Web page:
Paul Genova, MD

1331 N 7TH ST STE 225


Two Stories We Tell Ourselves About Cancer

November 02, 2008

Like more and more cancer patients today, I have outlived several prognoses and am still hanging around, in a diminished life, trying to outlive the latest. Sooner or later, all of us get swept up into one or another of the collectively available cancer story lines in the culture.

Cognitive Therapy's Faulty Schema

October 01, 2003

Cognitive Therapy's Faulty Schema

Dump the DSM>!

April 01, 2003

Decades of labor have been poured into the formulation of the DSM and its descendants. Is this system of classification still useful and relevant to clinical practice? Should psychiatrists continue to revise it or get rid of it altogether?

Numbing Out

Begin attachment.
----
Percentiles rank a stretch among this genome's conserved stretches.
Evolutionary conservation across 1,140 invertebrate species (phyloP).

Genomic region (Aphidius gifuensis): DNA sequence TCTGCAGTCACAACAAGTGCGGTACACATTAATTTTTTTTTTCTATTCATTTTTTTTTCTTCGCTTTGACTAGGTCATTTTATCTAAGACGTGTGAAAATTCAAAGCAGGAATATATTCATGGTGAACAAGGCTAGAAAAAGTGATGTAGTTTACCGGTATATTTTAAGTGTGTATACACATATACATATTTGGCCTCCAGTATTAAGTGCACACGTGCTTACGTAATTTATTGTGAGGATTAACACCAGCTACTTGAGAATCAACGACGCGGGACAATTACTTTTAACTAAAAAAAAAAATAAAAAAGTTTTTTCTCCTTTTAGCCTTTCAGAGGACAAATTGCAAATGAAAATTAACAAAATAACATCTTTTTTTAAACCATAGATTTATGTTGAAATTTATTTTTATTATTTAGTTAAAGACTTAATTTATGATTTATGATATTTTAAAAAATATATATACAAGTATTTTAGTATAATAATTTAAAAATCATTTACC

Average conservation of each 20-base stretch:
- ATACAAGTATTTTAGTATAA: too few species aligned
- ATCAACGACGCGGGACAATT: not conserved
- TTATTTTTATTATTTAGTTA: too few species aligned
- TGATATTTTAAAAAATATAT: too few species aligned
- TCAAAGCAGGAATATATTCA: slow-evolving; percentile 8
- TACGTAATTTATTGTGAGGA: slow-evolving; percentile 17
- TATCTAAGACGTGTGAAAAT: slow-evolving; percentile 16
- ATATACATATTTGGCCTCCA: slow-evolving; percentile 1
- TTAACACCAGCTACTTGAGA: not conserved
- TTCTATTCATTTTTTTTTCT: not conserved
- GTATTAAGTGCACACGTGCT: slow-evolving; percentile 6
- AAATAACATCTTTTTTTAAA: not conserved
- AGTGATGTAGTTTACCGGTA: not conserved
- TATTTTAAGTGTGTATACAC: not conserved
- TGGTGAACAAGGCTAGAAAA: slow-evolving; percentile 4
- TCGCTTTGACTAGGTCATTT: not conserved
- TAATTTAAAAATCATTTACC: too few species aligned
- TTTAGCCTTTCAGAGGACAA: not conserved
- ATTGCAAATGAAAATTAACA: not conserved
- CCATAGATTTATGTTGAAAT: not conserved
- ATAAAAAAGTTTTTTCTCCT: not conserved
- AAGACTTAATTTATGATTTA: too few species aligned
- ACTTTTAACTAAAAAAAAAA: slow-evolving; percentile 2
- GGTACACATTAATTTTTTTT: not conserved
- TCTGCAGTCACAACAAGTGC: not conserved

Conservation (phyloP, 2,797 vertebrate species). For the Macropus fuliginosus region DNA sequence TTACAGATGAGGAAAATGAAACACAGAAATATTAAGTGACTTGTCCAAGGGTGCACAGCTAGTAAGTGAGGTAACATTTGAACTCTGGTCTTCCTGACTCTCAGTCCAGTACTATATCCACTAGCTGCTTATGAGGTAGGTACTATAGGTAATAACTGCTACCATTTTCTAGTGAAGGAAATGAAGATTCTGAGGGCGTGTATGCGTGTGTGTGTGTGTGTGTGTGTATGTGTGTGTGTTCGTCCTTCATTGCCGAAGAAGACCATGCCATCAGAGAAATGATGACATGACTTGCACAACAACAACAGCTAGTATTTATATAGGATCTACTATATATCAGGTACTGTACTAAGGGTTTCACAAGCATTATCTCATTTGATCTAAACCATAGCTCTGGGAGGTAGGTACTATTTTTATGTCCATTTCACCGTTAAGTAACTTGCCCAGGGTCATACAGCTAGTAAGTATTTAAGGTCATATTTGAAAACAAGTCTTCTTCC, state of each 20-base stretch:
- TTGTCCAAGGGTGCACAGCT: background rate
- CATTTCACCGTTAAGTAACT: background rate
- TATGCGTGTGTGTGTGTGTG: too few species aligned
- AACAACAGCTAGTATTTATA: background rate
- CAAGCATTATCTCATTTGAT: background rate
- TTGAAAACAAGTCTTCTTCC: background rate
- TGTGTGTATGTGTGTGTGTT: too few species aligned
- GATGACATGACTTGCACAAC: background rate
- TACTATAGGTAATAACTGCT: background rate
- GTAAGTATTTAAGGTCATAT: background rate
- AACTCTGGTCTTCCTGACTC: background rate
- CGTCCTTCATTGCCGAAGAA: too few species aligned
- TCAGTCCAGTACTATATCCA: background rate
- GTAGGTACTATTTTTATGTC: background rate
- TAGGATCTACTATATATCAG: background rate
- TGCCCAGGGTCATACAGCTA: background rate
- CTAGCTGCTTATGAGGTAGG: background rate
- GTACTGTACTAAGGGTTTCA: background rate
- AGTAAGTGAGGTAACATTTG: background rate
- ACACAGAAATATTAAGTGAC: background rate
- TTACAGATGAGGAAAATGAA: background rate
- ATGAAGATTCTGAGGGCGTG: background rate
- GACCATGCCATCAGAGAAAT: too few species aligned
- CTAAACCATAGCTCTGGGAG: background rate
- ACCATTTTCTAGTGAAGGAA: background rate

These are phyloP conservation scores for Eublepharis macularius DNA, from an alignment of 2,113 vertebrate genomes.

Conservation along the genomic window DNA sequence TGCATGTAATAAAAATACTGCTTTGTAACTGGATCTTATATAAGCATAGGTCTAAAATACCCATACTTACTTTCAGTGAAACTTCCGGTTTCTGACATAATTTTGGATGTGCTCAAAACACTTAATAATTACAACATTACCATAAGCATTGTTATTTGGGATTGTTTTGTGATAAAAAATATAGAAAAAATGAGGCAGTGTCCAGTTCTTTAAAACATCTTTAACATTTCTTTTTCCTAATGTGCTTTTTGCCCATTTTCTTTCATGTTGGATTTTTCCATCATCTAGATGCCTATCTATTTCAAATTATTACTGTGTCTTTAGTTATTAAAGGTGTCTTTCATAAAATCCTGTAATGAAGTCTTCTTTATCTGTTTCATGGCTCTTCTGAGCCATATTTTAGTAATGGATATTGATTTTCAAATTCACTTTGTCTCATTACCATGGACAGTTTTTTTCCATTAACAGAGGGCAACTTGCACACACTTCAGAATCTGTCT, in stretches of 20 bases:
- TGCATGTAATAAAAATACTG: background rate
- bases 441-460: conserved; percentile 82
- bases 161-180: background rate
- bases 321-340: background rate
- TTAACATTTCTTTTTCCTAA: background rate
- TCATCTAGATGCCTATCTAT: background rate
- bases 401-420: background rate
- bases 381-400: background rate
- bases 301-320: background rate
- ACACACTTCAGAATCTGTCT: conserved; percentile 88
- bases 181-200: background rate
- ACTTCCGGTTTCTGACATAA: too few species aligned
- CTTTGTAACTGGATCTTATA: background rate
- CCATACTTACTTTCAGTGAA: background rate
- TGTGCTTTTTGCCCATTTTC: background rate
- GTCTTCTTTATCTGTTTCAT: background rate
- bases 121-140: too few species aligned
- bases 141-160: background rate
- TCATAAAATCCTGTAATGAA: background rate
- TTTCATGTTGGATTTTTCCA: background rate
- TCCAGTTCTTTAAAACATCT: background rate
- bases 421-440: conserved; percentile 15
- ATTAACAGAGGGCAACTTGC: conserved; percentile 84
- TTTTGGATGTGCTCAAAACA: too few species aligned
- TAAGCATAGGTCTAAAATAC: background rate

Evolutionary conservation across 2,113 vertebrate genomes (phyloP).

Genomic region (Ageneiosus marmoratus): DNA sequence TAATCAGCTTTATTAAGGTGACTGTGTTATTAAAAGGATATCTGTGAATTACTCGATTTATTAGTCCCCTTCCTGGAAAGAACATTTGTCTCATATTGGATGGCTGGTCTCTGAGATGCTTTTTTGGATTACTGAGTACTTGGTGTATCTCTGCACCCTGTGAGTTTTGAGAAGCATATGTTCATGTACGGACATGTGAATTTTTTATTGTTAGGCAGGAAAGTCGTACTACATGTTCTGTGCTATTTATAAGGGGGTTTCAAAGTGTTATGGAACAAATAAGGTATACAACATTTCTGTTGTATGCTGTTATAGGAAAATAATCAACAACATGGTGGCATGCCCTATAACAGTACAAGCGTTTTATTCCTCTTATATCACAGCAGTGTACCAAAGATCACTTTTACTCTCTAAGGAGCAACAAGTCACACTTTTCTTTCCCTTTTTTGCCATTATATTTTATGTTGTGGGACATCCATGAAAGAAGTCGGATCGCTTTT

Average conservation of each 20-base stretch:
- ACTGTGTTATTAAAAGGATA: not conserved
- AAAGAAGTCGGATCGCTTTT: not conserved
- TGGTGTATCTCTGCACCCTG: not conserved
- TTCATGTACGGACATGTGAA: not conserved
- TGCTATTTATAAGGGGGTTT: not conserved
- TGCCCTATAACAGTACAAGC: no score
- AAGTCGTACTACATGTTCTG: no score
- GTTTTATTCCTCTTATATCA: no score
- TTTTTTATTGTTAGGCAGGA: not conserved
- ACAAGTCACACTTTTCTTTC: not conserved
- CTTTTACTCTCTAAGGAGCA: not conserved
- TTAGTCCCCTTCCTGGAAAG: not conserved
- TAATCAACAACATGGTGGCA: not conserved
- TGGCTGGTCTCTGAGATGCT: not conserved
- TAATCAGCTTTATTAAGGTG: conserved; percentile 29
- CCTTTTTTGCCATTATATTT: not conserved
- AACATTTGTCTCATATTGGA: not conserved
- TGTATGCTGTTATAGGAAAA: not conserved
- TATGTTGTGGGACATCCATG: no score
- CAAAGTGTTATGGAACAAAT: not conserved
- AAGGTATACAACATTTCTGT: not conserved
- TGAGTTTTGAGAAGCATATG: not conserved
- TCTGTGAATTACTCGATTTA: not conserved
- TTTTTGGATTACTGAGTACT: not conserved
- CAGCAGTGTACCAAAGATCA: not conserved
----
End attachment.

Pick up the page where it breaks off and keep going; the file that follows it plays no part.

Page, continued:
November 01, 2002

How does a clinician deal with those patients for whom they can ultimately do nothing but help them stay numb for the majority of their days?

End of Story

September 01, 2002

The patient, a young gay man who once lived for a time in Salt Lake City, describes his pursuers: Mormons who know where he is and are trying to kill him. As the clinic visit goes on, I see the doubt in his eyes when I explain my medication increase, and ask about it. He admits he can't be sure; his voices are saying that I'm a Mormon too. Only, with much persuasion and oversight will he comply with my prescription, because he trusts his case manager more than anyone else in the world.

Psychotherapy After Mohamed Atta

February 01, 2002

Psychodynamic concepts such as the Self and the collective unconscious are helpful in understanding "our millennial event"3/4Sept. 11, 2001. Because it aims to help patients become aware of and free themselves from social contexts, psychotherapy may be more useful than ever.